New Airbus patent paves way for Ryanair and EasyJet to cut yet more costs

In a move which may point the way towards further cost-cutting for EasyJet, Ryanair and similar low-cost airlines, French flight operator Airbus has filed a patent for "motorcycle-type saddles" to replace conventional aircraft seating.

As its accompanying diagram makes clear, future passengers will be able to "enjoy" extra leg room whilst perched bolt upright and squeezed ever closer to fellow travellers.

Read more: 75 years since Pan Am's first transatlantic passenger service: How has the aeroplane changed over the years?

Cheerfully dubbed a "seating device with reduced bulk for an aircraft", the structure comes complete with a mechanism to fold the "saddle", backrest and rotating armrests up and away to enable economy passengers to navigate to a window seat.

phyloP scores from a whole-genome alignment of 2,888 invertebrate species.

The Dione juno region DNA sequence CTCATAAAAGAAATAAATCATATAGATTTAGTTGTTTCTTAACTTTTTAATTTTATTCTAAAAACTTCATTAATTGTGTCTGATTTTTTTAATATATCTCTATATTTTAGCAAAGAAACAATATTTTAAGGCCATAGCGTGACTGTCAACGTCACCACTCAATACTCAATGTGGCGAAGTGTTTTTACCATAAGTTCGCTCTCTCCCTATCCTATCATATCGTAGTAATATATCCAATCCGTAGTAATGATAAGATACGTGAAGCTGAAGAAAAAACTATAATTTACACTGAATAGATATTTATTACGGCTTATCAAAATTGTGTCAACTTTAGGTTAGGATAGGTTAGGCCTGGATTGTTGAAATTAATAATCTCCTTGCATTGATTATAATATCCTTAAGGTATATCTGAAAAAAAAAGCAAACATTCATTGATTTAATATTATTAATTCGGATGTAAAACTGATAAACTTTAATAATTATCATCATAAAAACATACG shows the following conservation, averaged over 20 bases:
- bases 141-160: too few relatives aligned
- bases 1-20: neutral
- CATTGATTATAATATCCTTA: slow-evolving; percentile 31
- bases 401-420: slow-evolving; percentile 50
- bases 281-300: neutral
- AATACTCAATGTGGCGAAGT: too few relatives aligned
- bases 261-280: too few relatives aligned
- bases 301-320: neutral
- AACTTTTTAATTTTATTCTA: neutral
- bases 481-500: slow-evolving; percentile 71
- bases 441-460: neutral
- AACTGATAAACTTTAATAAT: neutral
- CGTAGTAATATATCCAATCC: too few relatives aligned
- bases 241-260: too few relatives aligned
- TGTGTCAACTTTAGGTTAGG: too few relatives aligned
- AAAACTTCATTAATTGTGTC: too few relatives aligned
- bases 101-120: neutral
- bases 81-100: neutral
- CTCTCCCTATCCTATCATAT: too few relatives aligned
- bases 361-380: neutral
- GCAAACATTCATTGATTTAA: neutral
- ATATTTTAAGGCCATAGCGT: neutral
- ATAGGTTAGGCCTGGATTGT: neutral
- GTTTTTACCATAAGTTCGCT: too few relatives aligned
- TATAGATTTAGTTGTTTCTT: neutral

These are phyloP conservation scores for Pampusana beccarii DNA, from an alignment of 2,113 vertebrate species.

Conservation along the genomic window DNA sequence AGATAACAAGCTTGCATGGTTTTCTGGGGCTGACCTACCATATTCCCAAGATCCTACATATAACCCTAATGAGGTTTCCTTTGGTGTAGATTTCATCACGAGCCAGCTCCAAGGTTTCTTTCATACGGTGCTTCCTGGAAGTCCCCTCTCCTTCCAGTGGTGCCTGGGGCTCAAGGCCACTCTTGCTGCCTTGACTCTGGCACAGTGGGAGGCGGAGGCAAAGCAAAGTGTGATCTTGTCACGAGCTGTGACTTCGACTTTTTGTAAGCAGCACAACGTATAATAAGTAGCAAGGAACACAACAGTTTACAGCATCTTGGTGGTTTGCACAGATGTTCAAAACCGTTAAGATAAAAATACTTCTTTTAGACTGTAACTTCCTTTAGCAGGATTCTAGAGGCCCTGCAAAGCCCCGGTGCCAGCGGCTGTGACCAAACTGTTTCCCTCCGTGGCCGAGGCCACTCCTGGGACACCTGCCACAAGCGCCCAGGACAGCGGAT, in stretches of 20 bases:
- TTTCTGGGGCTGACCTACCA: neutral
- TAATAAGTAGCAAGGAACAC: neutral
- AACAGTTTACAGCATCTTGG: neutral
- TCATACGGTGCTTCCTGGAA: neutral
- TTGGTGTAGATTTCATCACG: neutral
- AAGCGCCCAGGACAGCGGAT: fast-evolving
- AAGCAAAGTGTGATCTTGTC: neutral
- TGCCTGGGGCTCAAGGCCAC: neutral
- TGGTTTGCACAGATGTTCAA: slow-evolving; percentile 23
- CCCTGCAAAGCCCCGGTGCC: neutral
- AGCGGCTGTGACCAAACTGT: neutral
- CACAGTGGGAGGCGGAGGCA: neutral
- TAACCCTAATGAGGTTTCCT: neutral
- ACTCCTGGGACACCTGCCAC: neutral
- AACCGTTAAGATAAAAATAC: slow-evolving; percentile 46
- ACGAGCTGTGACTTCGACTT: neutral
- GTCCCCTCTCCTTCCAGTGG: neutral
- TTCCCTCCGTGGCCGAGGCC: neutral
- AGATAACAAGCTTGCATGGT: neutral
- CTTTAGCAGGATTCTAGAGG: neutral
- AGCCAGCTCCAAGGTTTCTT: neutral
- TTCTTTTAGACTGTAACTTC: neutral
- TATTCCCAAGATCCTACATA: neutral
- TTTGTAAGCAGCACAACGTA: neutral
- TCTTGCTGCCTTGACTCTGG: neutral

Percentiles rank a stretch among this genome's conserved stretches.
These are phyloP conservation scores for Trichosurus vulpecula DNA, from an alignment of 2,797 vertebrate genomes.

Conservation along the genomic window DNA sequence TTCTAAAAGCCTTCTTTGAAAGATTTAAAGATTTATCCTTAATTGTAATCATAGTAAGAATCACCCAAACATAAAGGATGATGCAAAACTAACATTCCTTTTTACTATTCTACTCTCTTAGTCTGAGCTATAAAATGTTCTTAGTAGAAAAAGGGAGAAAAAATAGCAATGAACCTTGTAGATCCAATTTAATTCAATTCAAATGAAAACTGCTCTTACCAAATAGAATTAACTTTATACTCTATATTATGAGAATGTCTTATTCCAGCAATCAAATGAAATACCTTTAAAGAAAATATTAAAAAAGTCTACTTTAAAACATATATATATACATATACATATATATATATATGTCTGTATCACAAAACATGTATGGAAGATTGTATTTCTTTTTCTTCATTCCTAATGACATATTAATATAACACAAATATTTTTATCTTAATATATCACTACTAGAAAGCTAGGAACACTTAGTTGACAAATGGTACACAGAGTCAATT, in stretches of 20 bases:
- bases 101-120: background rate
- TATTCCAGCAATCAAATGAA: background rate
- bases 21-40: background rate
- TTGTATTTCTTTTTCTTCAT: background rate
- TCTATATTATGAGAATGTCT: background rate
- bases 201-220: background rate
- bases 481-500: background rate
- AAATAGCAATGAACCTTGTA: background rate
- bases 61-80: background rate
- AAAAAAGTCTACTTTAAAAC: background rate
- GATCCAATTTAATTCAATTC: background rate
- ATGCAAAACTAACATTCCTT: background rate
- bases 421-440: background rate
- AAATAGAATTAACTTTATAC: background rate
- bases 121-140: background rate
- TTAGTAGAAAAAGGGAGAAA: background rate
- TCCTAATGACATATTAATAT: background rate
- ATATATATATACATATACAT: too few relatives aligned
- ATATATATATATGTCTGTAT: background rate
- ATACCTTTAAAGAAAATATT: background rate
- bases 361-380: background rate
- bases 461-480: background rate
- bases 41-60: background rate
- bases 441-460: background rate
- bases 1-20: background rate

Because of the elevated seating position, passengers gain more vertical leg room to make up for the loss of a significant amount of horizontal space.

The Airbus patent explains the rationale for asking passengers to virtually stand on short-haul journeys of "one to a few hours'" duration. "In the aeronautical sector, some so-called 'low cost' airlines seek to increase the number of passengers transported on each flight, and more particularly on short-haul links, in order to maximise the return on the use of the aircraft.

Read more: HP enhances high performance computing for Airbus data centres

"To that end, and by using the same aircraft or aircraft of similar capacity, the number of seats in the cabin must be increased. In all cases, this increase in the number of seats is achieved to the detriment of the comfort of the passengers. In effect, to increase the number of cabin seats, space allotted to each passenger must be reduced."

Some commentators have wryly accused Airbus of attempting to squeeze passenger comfort to the point of airborne revolt.